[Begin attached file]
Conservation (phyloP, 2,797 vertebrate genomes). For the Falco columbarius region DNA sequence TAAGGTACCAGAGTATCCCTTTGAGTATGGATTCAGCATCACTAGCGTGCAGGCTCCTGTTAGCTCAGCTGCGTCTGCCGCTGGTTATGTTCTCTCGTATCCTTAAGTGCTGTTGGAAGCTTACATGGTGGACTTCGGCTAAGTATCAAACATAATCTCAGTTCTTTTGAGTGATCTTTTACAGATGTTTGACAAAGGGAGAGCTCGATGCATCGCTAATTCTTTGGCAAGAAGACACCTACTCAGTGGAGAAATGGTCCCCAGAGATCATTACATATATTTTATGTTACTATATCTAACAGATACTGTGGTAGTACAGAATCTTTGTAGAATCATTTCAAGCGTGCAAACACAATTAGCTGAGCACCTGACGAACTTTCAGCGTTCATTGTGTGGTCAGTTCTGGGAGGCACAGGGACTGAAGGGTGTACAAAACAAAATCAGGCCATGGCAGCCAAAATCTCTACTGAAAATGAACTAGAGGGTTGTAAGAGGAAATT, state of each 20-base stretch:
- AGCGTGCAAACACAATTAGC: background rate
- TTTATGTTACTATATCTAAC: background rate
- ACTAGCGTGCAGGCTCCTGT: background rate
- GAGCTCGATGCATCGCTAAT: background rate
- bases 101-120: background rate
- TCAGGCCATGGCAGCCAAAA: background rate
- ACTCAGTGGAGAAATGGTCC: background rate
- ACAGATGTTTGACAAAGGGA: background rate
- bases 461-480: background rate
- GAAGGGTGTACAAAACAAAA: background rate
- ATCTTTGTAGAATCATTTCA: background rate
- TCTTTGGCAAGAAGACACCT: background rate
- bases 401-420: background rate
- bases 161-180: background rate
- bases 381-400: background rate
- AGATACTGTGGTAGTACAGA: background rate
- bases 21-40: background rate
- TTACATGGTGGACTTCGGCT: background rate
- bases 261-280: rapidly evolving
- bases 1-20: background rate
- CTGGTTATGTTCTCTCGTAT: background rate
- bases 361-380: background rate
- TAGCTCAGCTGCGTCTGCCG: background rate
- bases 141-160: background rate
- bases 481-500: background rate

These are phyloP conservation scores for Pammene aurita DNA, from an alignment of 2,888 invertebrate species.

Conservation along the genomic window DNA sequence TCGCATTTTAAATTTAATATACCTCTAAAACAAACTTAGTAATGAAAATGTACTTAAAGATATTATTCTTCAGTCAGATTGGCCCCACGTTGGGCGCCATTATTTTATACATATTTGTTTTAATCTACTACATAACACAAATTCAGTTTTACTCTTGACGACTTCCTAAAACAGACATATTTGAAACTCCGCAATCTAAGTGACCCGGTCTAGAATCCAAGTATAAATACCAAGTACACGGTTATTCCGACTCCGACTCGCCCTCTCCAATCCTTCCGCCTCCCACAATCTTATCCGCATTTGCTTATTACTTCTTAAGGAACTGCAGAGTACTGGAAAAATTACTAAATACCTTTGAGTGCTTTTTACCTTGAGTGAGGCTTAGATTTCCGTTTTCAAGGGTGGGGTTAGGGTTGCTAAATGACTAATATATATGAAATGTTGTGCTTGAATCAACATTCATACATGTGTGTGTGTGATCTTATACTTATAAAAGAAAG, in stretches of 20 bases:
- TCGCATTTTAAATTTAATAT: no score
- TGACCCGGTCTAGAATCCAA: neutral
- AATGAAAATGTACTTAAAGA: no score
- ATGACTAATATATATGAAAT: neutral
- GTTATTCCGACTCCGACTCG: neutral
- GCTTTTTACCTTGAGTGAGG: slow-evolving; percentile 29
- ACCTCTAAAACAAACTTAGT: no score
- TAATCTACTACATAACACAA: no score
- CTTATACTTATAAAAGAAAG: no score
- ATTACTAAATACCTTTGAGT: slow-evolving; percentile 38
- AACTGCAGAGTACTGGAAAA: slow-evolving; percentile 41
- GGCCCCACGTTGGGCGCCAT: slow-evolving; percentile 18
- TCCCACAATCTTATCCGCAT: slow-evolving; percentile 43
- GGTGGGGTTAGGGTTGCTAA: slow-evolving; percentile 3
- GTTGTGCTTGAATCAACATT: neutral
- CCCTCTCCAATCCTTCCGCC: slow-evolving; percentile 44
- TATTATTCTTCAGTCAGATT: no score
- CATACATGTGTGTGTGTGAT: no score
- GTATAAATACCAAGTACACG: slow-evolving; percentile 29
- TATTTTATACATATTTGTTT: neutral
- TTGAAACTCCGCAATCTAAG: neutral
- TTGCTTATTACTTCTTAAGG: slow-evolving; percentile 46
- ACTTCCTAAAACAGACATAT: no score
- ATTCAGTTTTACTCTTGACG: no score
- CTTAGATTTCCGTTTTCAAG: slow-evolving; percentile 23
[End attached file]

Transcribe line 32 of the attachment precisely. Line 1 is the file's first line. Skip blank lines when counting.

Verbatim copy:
- ATGACTAATATATATGAAAT: neutral